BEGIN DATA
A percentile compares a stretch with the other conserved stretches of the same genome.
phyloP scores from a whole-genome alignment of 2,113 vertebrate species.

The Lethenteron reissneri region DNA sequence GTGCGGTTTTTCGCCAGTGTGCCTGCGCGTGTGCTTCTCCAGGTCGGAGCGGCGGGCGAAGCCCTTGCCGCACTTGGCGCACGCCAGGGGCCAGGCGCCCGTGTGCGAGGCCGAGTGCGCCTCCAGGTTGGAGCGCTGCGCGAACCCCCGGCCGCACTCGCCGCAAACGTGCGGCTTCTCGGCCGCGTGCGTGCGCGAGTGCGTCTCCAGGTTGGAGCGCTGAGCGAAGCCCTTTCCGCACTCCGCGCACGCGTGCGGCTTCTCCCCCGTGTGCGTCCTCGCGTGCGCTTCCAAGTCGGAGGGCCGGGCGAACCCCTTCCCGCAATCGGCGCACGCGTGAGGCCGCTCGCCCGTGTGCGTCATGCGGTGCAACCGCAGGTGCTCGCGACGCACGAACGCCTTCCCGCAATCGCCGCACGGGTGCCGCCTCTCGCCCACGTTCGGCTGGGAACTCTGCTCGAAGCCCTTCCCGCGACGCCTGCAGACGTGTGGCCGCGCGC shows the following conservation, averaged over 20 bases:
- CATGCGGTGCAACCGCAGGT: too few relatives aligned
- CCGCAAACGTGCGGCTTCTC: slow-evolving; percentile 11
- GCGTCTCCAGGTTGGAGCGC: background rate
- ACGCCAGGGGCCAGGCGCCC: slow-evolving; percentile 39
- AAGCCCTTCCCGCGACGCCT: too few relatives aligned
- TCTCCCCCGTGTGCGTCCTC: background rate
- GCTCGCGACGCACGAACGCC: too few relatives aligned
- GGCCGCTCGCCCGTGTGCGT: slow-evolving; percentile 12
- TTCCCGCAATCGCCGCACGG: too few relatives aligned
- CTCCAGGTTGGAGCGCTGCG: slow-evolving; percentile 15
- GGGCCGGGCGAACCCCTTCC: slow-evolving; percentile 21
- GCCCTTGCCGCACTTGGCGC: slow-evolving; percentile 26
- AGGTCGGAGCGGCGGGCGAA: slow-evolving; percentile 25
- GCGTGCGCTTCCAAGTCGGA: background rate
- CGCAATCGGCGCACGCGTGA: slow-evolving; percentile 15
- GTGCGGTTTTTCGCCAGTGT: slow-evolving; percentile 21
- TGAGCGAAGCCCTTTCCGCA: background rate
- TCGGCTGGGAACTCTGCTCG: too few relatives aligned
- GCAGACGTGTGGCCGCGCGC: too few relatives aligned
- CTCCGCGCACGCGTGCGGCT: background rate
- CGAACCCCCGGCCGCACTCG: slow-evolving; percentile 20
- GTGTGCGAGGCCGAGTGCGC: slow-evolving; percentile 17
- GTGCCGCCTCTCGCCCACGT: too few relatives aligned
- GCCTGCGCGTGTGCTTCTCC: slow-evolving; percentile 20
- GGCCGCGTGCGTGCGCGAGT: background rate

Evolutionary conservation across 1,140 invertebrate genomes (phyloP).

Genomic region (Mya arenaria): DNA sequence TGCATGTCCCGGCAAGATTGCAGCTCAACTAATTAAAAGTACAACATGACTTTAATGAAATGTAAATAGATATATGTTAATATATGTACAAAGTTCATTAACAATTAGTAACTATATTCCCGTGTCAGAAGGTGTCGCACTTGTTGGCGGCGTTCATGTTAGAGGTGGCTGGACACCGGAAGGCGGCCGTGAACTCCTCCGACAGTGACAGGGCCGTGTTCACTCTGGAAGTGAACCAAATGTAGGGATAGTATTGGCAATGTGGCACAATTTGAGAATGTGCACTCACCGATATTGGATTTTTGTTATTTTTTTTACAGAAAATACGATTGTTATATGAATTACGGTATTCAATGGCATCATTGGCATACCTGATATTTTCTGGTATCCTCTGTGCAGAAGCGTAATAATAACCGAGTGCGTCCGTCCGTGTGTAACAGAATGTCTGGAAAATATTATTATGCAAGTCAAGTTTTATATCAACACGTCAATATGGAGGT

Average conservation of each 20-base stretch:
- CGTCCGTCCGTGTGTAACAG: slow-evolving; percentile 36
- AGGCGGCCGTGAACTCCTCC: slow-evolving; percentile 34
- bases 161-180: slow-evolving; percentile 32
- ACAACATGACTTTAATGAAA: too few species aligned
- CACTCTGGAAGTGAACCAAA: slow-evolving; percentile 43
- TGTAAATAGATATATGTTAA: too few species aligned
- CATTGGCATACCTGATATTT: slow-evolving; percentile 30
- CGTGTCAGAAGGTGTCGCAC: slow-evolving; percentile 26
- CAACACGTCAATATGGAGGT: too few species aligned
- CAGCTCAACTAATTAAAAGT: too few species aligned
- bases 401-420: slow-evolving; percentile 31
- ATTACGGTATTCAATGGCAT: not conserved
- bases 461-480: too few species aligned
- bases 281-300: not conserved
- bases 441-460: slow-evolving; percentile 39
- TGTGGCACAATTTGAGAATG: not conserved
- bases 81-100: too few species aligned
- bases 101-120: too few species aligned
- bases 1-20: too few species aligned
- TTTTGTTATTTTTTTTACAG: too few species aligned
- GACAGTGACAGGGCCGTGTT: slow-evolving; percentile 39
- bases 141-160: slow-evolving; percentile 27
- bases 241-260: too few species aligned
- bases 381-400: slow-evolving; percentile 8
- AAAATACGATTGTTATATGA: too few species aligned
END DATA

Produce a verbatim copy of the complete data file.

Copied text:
A percentile compares a stretch with the other conserved stretches of the same genome.
phyloP scores from a whole-genome alignment of 2,113 vertebrate species.

The Lethenteron reissneri region DNA sequence GTGCGGTTTTTCGCCAGTGTGCCTGCGCGTGTGCTTCTCCAGGTCGGAGCGGCGGGCGAAGCCCTTGCCGCACTTGGCGCACGCCAGGGGCCAGGCGCCCGTGTGCGAGGCCGAGTGCGCCTCCAGGTTGGAGCGCTGCGCGAACCCCCGGCCGCACTCGCCGCAAACGTGCGGCTTCTCGGCCGCGTGCGTGCGCGAGTGCGTCTCCAGGTTGGAGCGCTGAGCGAAGCCCTTTCCGCACTCCGCGCACGCGTGCGGCTTCTCCCCCGTGTGCGTCCTCGCGTGCGCTTCCAAGTCGGAGGGCCGGGCGAACCCCTTCCCGCAATCGGCGCACGCGTGAGGCCGCTCGCCCGTGTGCGTCATGCGGTGCAACCGCAGGTGCTCGCGACGCACGAACGCCTTCCCGCAATCGCCGCACGGGTGCCGCCTCTCGCCCACGTTCGGCTGGGAACTCTGCTCGAAGCCCTTCCCGCGACGCCTGCAGACGTGTGGCCGCGCGC shows the following conservation, averaged over 20 bases:
- CATGCGGTGCAACCGCAGGT: too few relatives aligned
- CCGCAAACGTGCGGCTTCTC: slow-evolving; percentile 11
- GCGTCTCCAGGTTGGAGCGC: background rate
- ACGCCAGGGGCCAGGCGCCC: slow-evolving; percentile 39
- AAGCCCTTCCCGCGACGCCT: too few relatives aligned
- TCTCCCCCGTGTGCGTCCTC: background rate
- GCTCGCGACGCACGAACGCC: too few relatives aligned
- GGCCGCTCGCCCGTGTGCGT: slow-evolving; percentile 12
- TTCCCGCAATCGCCGCACGG: too few relatives aligned
- CTCCAGGTTGGAGCGCTGCG: slow-evolving; percentile 15
- GGGCCGGGCGAACCCCTTCC: slow-evolving; percentile 21
- GCCCTTGCCGCACTTGGCGC: slow-evolving; percentile 26
- AGGTCGGAGCGGCGGGCGAA: slow-evolving; percentile 25
- GCGTGCGCTTCCAAGTCGGA: background rate
- CGCAATCGGCGCACGCGTGA: slow-evolving; percentile 15
- GTGCGGTTTTTCGCCAGTGT: slow-evolving; percentile 21
- TGAGCGAAGCCCTTTCCGCA: background rate
- TCGGCTGGGAACTCTGCTCG: too few relatives aligned
- GCAGACGTGTGGCCGCGCGC: too few relatives aligned
- CTCCGCGCACGCGTGCGGCT: background rate
- CGAACCCCCGGCCGCACTCG: slow-evolving; percentile 20
- GTGTGCGAGGCCGAGTGCGC: slow-evolving; percentile 17
- GTGCCGCCTCTCGCCCACGT: too few relatives aligned
- GCCTGCGCGTGTGCTTCTCC: slow-evolving; percentile 20
- GGCCGCGTGCGTGCGCGAGT: background rate

Evolutionary conservation across 1,140 invertebrate genomes (phyloP).

Genomic region (Mya arenaria): DNA sequence TGCATGTCCCGGCAAGATTGCAGCTCAACTAATTAAAAGTACAACATGACTTTAATGAAATGTAAATAGATATATGTTAATATATGTACAAAGTTCATTAACAATTAGTAACTATATTCCCGTGTCAGAAGGTGTCGCACTTGTTGGCGGCGTTCATGTTAGAGGTGGCTGGACACCGGAAGGCGGCCGTGAACTCCTCCGACAGTGACAGGGCCGTGTTCACTCTGGAAGTGAACCAAATGTAGGGATAGTATTGGCAATGTGGCACAATTTGAGAATGTGCACTCACCGATATTGGATTTTTGTTATTTTTTTTACAGAAAATACGATTGTTATATGAATTACGGTATTCAATGGCATCATTGGCATACCTGATATTTTCTGGTATCCTCTGTGCAGAAGCGTAATAATAACCGAGTGCGTCCGTCCGTGTGTAACAGAATGTCTGGAAAATATTATTATGCAAGTCAAGTTTTATATCAACACGTCAATATGGAGGT

Average conservation of each 20-base stretch:
- CGTCCGTCCGTGTGTAACAG: slow-evolving; percentile 36
- AGGCGGCCGTGAACTCCTCC: slow-evolving; percentile 34
- bases 161-180: slow-evolving; percentile 32
- ACAACATGACTTTAATGAAA: too few species aligned
- CACTCTGGAAGTGAACCAAA: slow-evolving; percentile 43
- TGTAAATAGATATATGTTAA: too few species aligned
- CATTGGCATACCTGATATTT: slow-evolving; percentile 30
- CGTGTCAGAAGGTGTCGCAC: slow-evolving; percentile 26
- CAACACGTCAATATGGAGGT: too few species aligned
- CAGCTCAACTAATTAAAAGT: too few species aligned
- bases 401-420: slow-evolving; percentile 31
- ATTACGGTATTCAATGGCAT: not conserved
- bases 461-480: too few species aligned
- bases 281-300: not conserved
- bases 441-460: slow-evolving; percentile 39
- TGTGGCACAATTTGAGAATG: not conserved
- bases 81-100: too few species aligned
- bases 101-120: too few species aligned
- bases 1-20: too few species aligned
- TTTTGTTATTTTTTTTACAG: too few species aligned
- GACAGTGACAGGGCCGTGTT: slow-evolving; percentile 39
- bases 141-160: slow-evolving; percentile 27
- bases 241-260: too few species aligned
- bases 381-400: slow-evolving; percentile 8
- AAAATACGATTGTTATATGA: too few species aligned